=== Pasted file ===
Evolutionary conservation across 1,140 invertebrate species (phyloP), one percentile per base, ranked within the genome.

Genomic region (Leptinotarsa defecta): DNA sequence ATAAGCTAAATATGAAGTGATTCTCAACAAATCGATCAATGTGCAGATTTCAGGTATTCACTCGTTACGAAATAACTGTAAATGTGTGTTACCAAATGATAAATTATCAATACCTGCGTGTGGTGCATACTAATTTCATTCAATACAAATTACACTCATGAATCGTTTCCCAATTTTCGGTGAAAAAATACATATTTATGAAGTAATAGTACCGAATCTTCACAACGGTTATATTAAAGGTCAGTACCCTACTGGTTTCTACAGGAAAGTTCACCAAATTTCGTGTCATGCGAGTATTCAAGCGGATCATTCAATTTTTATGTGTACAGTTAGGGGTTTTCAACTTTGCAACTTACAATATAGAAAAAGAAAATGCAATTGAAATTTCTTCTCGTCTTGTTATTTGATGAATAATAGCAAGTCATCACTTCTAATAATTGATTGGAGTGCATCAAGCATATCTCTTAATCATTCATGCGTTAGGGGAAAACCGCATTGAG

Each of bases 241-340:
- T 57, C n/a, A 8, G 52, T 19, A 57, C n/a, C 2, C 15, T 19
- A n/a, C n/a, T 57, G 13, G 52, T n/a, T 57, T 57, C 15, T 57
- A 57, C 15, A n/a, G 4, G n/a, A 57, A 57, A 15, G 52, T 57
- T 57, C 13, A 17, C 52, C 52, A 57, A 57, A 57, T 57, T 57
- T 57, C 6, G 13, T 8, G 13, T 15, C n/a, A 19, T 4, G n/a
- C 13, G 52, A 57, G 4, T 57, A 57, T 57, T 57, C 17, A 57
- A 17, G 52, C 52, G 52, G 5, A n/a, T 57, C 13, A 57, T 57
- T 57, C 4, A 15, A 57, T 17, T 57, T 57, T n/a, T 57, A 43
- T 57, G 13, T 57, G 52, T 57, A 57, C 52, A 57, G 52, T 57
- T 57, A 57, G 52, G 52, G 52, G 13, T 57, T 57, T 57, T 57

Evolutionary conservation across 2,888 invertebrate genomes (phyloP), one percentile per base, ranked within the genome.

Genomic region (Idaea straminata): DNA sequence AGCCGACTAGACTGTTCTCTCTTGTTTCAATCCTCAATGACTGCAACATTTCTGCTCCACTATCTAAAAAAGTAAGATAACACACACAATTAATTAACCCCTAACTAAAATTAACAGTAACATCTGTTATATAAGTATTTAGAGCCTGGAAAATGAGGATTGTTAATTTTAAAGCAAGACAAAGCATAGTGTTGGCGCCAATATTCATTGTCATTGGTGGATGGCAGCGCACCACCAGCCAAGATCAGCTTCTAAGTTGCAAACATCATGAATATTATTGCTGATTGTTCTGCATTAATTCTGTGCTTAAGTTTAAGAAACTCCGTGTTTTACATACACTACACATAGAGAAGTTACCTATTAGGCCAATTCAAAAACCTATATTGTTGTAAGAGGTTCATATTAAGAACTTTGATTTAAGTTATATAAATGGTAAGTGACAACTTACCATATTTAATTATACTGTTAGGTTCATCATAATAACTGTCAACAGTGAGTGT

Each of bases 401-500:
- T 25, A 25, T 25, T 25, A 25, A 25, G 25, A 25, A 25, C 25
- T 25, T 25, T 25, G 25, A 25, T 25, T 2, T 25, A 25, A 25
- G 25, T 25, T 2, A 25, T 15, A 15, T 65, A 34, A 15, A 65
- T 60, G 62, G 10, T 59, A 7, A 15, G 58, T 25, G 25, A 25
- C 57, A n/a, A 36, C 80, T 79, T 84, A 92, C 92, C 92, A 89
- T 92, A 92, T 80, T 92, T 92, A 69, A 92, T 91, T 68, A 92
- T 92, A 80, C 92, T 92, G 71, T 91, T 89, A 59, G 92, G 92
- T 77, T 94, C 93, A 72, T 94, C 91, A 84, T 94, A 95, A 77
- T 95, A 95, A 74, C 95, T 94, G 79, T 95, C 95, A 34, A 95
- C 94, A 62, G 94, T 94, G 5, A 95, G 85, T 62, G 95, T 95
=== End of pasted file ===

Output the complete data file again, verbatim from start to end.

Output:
Evolutionary conservation across 1,140 invertebrate species (phyloP), one percentile per base, ranked within the genome.

Genomic region (Leptinotarsa defecta): DNA sequence ATAAGCTAAATATGAAGTGATTCTCAACAAATCGATCAATGTGCAGATTTCAGGTATTCACTCGTTACGAAATAACTGTAAATGTGTGTTACCAAATGATAAATTATCAATACCTGCGTGTGGTGCATACTAATTTCATTCAATACAAATTACACTCATGAATCGTTTCCCAATTTTCGGTGAAAAAATACATATTTATGAAGTAATAGTACCGAATCTTCACAACGGTTATATTAAAGGTCAGTACCCTACTGGTTTCTACAGGAAAGTTCACCAAATTTCGTGTCATGCGAGTATTCAAGCGGATCATTCAATTTTTATGTGTACAGTTAGGGGTTTTCAACTTTGCAACTTACAATATAGAAAAAGAAAATGCAATTGAAATTTCTTCTCGTCTTGTTATTTGATGAATAATAGCAAGTCATCACTTCTAATAATTGATTGGAGTGCATCAAGCATATCTCTTAATCATTCATGCGTTAGGGGAAAACCGCATTGAG

Each of bases 241-340:
- T 57, C n/a, A 8, G 52, T 19, A 57, C n/a, C 2, C 15, T 19
- A n/a, C n/a, T 57, G 13, G 52, T n/a, T 57, T 57, C 15, T 57
- A 57, C 15, A n/a, G 4, G n/a, A 57, A 57, A 15, G 52, T 57
- T 57, C 13, A 17, C 52, C 52, A 57, A 57, A 57, T 57, T 57
- T 57, C 6, G 13, T 8, G 13, T 15, C n/a, A 19, T 4, G n/a
- C 13, G 52, A 57, G 4, T 57, A 57, T 57, T 57, C 17, A 57
- A 17, G 52, C 52, G 52, G 5, A n/a, T 57, C 13, A 57, T 57
- T 57, C 4, A 15, A 57, T 17, T 57, T 57, T n/a, T 57, A 43
- T 57, G 13, T 57, G 52, T 57, A 57, C 52, A 57, G 52, T 57
- T 57, A 57, G 52, G 52, G 52, G 13, T 57, T 57, T 57, T 57

Evolutionary conservation across 2,888 invertebrate genomes (phyloP), one percentile per base, ranked within the genome.

Genomic region (Idaea straminata): DNA sequence AGCCGACTAGACTGTTCTCTCTTGTTTCAATCCTCAATGACTGCAACATTTCTGCTCCACTATCTAAAAAAGTAAGATAACACACACAATTAATTAACCCCTAACTAAAATTAACAGTAACATCTGTTATATAAGTATTTAGAGCCTGGAAAATGAGGATTGTTAATTTTAAAGCAAGACAAAGCATAGTGTTGGCGCCAATATTCATTGTCATTGGTGGATGGCAGCGCACCACCAGCCAAGATCAGCTTCTAAGTTGCAAACATCATGAATATTATTGCTGATTGTTCTGCATTAATTCTGTGCTTAAGTTTAAGAAACTCCGTGTTTTACATACACTACACATAGAGAAGTTACCTATTAGGCCAATTCAAAAACCTATATTGTTGTAAGAGGTTCATATTAAGAACTTTGATTTAAGTTATATAAATGGTAAGTGACAACTTACCATATTTAATTATACTGTTAGGTTCATCATAATAACTGTCAACAGTGAGTGT

Each of bases 401-500:
- T 25, A 25, T 25, T 25, A 25, A 25, G 25, A 25, A 25, C 25
- T 25, T 25, T 25, G 25, A 25, T 25, T 2, T 25, A 25, A 25
- G 25, T 25, T 2, A 25, T 15, A 15, T 65, A 34, A 15, A 65
- T 60, G 62, G 10, T 59, A 7, A 15, G 58, T 25, G 25, A 25
- C 57, A n/a, A 36, C 80, T 79, T 84, A 92, C 92, C 92, A 89
- T 92, A 92, T 80, T 92, T 92, A 69, A 92, T 91, T 68, A 92
- T 92, A 80, C 92, T 92, G 71, T 91, T 89, A 59, G 92, G 92
- T 77, T 94, C 93, A 72, T 94, C 91, A 84, T 94, A 95, A 77
- T 95, A 95, A 74, C 95, T 94, G 79, T 95, C 95, A 34, A 95
- C 94, A 62, G 94, T 94, G 5, A 95, G 85, T 62, G 95, T 95